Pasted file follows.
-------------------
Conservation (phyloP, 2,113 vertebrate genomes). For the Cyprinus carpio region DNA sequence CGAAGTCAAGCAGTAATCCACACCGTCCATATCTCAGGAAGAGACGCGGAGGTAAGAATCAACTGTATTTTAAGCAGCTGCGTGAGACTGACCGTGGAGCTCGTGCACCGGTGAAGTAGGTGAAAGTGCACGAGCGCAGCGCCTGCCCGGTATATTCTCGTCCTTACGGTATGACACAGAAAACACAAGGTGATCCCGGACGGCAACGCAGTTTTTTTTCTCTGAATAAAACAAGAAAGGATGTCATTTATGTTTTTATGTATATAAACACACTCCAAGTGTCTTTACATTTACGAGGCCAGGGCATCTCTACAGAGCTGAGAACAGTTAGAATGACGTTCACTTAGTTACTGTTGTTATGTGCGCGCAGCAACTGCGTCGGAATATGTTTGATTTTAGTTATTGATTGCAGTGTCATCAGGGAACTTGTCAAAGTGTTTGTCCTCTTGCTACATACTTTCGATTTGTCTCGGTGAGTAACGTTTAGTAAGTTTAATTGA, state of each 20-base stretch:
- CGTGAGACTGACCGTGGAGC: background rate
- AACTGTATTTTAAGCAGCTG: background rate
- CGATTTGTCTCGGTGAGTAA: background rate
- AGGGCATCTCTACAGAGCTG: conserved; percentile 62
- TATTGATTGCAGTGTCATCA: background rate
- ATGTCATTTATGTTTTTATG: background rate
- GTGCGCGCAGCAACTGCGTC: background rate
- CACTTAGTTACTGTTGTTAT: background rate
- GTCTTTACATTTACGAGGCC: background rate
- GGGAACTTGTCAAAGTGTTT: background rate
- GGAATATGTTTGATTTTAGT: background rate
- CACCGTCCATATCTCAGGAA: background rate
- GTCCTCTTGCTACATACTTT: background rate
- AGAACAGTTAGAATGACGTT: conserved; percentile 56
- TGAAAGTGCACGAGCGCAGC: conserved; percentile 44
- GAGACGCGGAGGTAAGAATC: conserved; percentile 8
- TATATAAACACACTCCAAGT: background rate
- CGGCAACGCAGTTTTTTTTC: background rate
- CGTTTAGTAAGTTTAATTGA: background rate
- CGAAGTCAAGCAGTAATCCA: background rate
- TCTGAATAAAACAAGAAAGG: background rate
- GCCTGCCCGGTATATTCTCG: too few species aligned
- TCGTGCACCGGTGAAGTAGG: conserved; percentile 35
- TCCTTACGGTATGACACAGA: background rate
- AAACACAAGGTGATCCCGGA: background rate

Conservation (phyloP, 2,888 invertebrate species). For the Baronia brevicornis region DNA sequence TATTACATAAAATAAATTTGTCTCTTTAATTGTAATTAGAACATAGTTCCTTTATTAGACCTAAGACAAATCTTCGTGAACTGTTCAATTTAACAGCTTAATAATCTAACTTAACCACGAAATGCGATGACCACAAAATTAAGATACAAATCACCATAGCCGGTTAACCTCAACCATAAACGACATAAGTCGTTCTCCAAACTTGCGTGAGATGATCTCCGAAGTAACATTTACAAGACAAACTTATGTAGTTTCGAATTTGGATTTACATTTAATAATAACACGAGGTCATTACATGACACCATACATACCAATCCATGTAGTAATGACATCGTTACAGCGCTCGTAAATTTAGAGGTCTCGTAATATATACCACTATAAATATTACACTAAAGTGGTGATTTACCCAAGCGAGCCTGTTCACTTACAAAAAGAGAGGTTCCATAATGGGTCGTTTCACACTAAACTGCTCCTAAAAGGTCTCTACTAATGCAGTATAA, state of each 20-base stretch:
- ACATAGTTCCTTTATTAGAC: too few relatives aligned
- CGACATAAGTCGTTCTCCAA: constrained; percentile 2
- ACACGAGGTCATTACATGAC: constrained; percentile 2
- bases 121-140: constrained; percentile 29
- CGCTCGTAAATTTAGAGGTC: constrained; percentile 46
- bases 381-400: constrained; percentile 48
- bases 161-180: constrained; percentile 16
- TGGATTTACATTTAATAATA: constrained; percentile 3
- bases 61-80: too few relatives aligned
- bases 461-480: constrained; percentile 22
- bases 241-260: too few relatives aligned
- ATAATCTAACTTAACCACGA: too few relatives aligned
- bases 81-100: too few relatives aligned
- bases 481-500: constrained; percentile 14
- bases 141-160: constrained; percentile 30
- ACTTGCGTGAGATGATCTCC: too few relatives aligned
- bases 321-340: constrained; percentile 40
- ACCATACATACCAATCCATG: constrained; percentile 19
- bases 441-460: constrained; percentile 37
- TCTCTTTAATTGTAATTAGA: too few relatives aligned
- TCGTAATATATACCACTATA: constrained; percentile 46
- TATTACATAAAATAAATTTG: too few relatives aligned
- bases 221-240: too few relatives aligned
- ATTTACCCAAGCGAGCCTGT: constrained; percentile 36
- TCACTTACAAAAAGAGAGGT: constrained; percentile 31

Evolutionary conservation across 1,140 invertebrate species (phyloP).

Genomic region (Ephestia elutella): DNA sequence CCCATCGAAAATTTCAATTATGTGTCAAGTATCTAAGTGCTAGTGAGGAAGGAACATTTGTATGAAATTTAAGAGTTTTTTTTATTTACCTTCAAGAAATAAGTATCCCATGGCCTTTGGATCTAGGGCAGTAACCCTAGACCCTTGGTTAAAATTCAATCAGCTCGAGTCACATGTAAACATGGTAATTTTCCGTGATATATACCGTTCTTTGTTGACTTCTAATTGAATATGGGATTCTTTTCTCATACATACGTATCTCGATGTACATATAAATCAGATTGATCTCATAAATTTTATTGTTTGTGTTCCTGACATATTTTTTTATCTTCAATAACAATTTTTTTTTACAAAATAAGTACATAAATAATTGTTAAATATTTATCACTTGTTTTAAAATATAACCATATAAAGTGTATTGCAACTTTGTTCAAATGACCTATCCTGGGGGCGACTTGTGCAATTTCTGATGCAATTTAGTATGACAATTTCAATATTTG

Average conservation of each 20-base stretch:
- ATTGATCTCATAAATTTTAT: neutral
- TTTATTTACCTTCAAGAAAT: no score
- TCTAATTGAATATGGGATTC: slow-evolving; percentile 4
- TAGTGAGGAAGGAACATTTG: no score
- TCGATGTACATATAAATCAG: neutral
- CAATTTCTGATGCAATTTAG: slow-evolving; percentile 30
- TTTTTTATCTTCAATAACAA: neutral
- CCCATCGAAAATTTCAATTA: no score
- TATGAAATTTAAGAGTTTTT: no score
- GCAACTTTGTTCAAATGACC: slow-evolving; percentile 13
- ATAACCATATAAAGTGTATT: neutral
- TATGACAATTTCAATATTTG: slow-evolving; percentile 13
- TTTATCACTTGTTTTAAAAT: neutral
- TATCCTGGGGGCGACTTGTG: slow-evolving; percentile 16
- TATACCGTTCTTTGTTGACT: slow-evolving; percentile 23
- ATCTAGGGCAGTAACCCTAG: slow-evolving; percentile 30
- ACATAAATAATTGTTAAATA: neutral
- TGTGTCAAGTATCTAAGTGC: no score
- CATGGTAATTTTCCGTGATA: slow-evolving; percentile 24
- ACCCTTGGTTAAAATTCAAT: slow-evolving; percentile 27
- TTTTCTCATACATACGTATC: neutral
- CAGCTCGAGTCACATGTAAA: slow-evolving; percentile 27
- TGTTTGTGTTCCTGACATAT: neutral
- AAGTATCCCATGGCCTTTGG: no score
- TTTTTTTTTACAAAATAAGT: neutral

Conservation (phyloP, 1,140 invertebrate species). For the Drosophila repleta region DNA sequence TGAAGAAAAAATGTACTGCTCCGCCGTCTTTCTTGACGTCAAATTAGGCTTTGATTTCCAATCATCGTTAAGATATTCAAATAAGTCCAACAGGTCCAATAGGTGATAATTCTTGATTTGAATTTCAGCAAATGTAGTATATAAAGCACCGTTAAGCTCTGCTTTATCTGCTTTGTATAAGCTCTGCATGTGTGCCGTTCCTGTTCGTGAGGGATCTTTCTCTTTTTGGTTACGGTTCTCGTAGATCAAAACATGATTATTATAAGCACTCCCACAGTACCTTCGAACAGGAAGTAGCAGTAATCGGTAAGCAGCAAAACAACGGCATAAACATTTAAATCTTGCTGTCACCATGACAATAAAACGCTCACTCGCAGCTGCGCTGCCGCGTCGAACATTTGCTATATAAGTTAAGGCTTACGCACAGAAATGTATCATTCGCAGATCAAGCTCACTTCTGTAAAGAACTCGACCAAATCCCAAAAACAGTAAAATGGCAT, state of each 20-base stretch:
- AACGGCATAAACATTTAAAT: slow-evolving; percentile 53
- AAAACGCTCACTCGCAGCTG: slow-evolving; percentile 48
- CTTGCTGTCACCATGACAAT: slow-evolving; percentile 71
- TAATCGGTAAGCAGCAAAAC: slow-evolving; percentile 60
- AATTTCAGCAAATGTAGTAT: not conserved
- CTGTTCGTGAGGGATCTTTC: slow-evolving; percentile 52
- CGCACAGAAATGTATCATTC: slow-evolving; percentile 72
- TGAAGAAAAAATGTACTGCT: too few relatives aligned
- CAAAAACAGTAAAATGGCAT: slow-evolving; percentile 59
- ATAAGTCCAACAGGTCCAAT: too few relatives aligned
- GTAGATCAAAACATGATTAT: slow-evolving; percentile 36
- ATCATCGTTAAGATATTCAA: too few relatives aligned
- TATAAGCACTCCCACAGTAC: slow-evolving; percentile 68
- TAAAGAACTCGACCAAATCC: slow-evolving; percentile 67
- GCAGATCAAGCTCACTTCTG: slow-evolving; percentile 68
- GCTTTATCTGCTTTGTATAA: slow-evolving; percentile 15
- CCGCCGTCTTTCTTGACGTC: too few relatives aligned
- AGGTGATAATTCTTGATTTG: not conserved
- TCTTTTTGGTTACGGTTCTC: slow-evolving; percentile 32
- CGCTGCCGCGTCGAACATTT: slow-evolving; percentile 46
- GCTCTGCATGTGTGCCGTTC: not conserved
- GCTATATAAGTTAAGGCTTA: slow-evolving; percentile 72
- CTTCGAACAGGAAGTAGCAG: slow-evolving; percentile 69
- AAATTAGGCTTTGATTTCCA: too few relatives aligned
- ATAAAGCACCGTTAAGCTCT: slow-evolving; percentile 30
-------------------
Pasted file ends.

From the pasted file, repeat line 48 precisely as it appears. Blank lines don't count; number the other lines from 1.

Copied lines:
- TCGTAATATATACCACTATA: constrained; percentile 46